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Navy launching first Great Green Fleet next week

The Nimitz-class nuclear-powered supercarrier USS John C. Stennis is pictured in 2009 near the USS Arizona Memorial in Pearl Harbor, Hawaii. Carrier Strike Group 3, the centerpiece of the Navy's "Great Green Fleet" initiative, will use alternative energy as part of its normally planned operations and exercises.

Kyle Steckler/U.S. Navy

By WYATT OLSON | STARS AND STRIPES Published: January 15, 2016

The Navy will launch the first vessels of its “Great Green Fleet” next week in San Diego.

Carrier Strike Group 3 and its flagship, the nuclear-powered supercarrier USS John C. Stennis, will deploy using alternative fuels.

“The ‘Great Green Fleet’ highlights how the Navy and Marine Corps are transforming our energy use to increase our combat capability, operational flexibility and resiliency so that we can go farther, stay longer and deliver more firepower,” Lt. Chika Onyekanne, a Navy spokesman, said in a statement.

Navy Secretary Ray Mabus announced the concept seven years ago. The initiative is named after President Theodore Roosevelt’s Great White Fleet, a convoy of destroyers that circled the globe at the dawn of the 20th century in a show of American naval might.

Carrier Strike Group 3, the centerpiece of the initiative, will use alternative energy as part of its normally planned operations and exercises, Onyekanne said.

The Navy obtained about 78 million gallons of biofuel to power the “Great Green Fleet,” according to Biofuels Digest, an industry newsletter, adding that the Defense Logistics Agency paid $2.05 per gallon.

The Navy has led the way in winnowing U.S. armed forces off a dependence on fossil fuels. Soon after becoming secretary in 2009, Mabus announced a goal of getting at least half the Navy’s energy from alternative sources by 2020. Testifying at a Senate hearing in 2012, Mabus argued that diversifying fuel sources would protect the Navy from petroleum-supply and price shocks.

“Strategically, we are at risk because much of the fuel we use comes from volatile regions of the world,” he said. “We would never buy aircraft or ships from many of the places that supply us oil because some are unstable and some do not necessarily have our best interests at heart.”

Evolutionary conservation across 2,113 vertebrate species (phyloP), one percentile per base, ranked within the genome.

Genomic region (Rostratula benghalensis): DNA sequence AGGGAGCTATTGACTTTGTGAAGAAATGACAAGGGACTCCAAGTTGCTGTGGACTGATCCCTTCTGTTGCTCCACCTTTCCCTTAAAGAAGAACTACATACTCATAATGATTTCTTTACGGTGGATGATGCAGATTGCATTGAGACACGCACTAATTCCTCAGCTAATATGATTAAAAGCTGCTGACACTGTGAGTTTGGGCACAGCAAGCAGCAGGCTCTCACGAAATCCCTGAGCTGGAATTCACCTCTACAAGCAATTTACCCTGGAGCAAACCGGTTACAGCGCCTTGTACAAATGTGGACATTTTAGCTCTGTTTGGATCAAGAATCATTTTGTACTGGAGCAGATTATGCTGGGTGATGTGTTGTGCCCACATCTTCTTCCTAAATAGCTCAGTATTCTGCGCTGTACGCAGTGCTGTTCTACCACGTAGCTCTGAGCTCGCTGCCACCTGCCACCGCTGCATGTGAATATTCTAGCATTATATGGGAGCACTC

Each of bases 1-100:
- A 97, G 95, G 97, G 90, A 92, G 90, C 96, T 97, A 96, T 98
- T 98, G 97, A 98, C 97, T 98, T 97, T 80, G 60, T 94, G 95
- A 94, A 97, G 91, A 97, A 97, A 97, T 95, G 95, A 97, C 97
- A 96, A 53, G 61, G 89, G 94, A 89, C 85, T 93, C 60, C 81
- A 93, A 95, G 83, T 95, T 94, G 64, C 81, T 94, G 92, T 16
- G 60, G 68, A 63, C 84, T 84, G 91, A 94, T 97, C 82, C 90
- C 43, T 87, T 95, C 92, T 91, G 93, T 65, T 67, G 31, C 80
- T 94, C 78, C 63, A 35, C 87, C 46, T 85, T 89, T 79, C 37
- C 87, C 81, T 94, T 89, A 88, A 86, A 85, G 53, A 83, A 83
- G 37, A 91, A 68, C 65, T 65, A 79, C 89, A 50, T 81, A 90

President Barack Obama helped push ahead the goal of curtailing fossil fuel dependence with his 2011 national energy strategy called the Blueprint for a Secure Energy Future. Its objective was to reduce oil imports by a third by 2025. The policy included the greater use of advanced biofuels.

In 2012, the Navy experimented with alternative fuel blends on roughly 40 ships, six submarines and 200 aircraft that participated in the Rim of the Pacific exercise in Hawaii. The fleet was provided almost a million gallons of “hydro-treated” diesel fuel, a 50-50 blend of traditional petroleum-based fuel and biofuel made from waste cooking oil and algae oil.

Replacement fuels must be “drop-in” fuels, meaning they use infrastructure that’s already in place for transporting and distributing fuel, according to DOD policy. Modified fuels also must not necessitate modifications to weapons platforms, must be cost-competitive with petroleum and emit greenhouse gasses no worse than conventional fuels.

Biofuel can be produced from a variety of sources — crops, wood, vegetable oils, animal fats and algae.

The drop-in biofuel DOD will use is not the same as the earlier generation ethanol and biodiesel commonly used in cars and trucks. It is third-generation, with much less oxygen than in ethanol and so-called biodiesel, but holds the same energy “density” as petroleum fuels. That means the energy released is equal to its fossil counterparts.

olson.wyatt@stripes.com
Twitter: @WyattWOlson
 

Aviation structural mechanic 2nd Class Stephen McGinness cleans an aerial refueling store pod in the hangar bay of the USS John C. Stennis, Nov. 4, 2015. The Stennis is the flagship of the Navy's "Great Green Fleet" initiative that will use a biofuel-petroleum mix for an entire carrier strike group.
Jonathan Jiang/U.S. Navy

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